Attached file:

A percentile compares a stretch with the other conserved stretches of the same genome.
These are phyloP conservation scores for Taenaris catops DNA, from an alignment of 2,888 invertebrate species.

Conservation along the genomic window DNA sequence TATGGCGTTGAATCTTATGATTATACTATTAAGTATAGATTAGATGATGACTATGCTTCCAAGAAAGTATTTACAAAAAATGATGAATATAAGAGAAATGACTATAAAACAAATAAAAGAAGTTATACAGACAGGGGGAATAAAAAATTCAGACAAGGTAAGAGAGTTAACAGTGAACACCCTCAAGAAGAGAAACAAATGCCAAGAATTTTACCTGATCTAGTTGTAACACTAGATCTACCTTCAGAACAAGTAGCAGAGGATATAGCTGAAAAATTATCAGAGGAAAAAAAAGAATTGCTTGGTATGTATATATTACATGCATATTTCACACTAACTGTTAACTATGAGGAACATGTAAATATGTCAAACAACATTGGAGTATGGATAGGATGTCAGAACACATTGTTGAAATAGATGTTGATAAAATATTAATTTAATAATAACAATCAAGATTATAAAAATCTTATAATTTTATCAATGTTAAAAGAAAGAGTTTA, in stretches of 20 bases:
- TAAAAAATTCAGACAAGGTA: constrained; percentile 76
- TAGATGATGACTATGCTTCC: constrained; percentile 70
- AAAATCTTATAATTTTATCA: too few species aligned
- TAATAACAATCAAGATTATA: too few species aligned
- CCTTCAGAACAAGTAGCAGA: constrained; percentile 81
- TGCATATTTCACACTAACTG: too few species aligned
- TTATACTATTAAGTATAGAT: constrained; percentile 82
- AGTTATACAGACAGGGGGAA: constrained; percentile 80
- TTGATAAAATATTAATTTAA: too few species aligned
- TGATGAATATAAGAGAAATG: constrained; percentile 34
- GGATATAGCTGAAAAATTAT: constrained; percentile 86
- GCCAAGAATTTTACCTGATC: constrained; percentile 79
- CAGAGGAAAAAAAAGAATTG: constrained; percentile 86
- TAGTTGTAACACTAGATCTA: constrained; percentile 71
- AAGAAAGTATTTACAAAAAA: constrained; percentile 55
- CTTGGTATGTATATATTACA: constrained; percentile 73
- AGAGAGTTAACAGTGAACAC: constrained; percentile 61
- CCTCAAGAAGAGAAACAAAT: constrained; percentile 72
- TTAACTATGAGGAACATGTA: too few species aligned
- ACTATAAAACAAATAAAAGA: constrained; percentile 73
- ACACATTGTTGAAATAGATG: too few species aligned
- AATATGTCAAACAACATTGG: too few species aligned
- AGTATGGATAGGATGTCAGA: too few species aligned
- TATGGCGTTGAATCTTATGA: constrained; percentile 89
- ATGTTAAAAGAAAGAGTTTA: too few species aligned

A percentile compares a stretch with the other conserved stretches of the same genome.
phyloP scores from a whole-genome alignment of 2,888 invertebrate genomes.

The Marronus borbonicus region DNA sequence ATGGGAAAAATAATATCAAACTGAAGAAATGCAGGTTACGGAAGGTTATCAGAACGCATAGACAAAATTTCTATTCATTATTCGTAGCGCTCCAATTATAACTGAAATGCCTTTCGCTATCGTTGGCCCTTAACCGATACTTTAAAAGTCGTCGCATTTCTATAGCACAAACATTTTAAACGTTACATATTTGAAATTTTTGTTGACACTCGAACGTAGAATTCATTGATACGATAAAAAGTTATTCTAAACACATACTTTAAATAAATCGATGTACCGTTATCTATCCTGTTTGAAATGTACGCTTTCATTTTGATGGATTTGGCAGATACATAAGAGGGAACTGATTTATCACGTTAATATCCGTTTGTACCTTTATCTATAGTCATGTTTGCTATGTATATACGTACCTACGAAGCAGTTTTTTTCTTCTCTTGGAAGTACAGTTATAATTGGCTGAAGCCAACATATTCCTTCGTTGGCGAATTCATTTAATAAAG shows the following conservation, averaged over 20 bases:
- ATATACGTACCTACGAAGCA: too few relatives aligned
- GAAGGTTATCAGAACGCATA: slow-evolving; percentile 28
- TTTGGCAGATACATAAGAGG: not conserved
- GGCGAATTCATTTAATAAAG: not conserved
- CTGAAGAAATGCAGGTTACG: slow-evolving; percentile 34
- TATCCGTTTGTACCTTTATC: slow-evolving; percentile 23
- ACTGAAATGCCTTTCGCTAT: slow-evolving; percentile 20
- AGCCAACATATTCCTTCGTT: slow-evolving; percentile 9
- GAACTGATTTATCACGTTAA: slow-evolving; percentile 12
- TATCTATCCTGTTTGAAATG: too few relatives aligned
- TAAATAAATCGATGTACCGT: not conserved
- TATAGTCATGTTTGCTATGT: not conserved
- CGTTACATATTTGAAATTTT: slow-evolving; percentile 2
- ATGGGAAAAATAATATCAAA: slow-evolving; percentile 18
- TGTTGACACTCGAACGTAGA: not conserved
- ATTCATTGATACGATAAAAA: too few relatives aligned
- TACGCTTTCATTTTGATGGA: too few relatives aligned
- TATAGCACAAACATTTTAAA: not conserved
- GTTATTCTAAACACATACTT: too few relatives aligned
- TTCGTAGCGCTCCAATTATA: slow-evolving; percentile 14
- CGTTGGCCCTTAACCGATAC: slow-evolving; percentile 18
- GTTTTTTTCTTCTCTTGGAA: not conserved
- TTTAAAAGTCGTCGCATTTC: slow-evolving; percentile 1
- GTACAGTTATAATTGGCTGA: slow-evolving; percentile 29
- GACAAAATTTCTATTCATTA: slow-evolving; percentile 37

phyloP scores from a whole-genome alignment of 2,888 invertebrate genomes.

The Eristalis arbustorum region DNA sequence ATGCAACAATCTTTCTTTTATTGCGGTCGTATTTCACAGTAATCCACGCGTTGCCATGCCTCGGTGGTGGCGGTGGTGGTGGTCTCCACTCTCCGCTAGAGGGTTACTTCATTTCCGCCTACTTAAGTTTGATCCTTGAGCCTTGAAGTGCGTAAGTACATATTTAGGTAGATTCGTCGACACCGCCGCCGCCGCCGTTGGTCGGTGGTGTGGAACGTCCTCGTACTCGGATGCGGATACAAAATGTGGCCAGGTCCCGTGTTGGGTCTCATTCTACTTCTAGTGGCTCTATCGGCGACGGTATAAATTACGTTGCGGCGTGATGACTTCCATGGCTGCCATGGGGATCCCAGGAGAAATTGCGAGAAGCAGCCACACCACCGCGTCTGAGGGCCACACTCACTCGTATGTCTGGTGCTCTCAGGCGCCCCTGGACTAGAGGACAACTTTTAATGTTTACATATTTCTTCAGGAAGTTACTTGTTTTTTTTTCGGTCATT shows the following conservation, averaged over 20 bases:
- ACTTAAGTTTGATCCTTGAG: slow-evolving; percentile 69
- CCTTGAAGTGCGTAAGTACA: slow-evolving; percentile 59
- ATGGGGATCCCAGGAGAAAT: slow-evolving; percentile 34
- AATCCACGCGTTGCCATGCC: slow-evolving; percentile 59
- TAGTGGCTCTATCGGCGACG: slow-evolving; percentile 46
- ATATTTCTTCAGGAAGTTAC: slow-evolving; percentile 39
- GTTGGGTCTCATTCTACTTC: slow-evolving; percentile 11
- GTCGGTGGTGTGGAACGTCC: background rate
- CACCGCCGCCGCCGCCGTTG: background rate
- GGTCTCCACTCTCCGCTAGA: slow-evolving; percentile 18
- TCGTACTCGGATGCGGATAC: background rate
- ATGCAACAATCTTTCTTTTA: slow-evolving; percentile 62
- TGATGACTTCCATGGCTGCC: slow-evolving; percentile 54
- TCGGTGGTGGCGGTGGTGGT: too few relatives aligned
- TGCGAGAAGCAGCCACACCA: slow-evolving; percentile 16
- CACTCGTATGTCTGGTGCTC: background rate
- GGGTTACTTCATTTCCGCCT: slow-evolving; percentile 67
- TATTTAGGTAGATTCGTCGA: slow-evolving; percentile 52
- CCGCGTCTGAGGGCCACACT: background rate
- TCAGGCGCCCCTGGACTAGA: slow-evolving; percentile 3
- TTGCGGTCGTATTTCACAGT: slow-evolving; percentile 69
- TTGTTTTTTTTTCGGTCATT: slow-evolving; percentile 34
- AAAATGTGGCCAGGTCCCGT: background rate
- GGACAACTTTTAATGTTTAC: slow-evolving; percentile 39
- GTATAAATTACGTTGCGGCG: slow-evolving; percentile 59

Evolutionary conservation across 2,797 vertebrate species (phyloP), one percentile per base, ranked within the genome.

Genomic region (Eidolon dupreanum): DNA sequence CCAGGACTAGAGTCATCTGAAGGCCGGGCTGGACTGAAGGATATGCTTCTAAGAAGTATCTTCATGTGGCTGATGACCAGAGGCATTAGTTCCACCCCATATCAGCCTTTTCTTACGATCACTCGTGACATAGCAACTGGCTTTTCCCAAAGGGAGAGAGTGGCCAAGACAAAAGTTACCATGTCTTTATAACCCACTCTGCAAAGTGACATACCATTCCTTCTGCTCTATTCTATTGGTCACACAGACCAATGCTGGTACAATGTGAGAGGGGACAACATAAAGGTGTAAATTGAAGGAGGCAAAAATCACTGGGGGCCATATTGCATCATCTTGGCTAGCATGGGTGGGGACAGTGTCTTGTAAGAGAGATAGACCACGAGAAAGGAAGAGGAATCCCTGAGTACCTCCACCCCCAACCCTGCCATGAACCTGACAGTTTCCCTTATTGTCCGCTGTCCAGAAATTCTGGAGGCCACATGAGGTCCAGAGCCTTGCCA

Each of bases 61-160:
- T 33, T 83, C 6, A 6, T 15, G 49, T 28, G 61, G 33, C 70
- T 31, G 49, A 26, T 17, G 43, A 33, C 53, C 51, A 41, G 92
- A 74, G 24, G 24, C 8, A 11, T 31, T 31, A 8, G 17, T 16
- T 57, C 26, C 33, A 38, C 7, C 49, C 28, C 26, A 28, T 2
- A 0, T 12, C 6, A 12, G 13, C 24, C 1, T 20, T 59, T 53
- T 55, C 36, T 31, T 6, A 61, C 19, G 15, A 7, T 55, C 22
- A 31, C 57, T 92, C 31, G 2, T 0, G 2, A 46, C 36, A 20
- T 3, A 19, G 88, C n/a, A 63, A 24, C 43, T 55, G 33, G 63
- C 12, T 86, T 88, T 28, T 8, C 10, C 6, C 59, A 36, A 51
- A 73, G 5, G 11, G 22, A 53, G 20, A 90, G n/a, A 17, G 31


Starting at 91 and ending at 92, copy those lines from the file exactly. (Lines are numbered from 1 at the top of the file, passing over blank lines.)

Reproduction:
- A 0, T 12, C 6, A 12, G 13, C 24, C 1, T 20, T 59, T 53
- T 55, C 36, T 31, T 6, A 61, C 19, G 15, A 7, T 55, C 22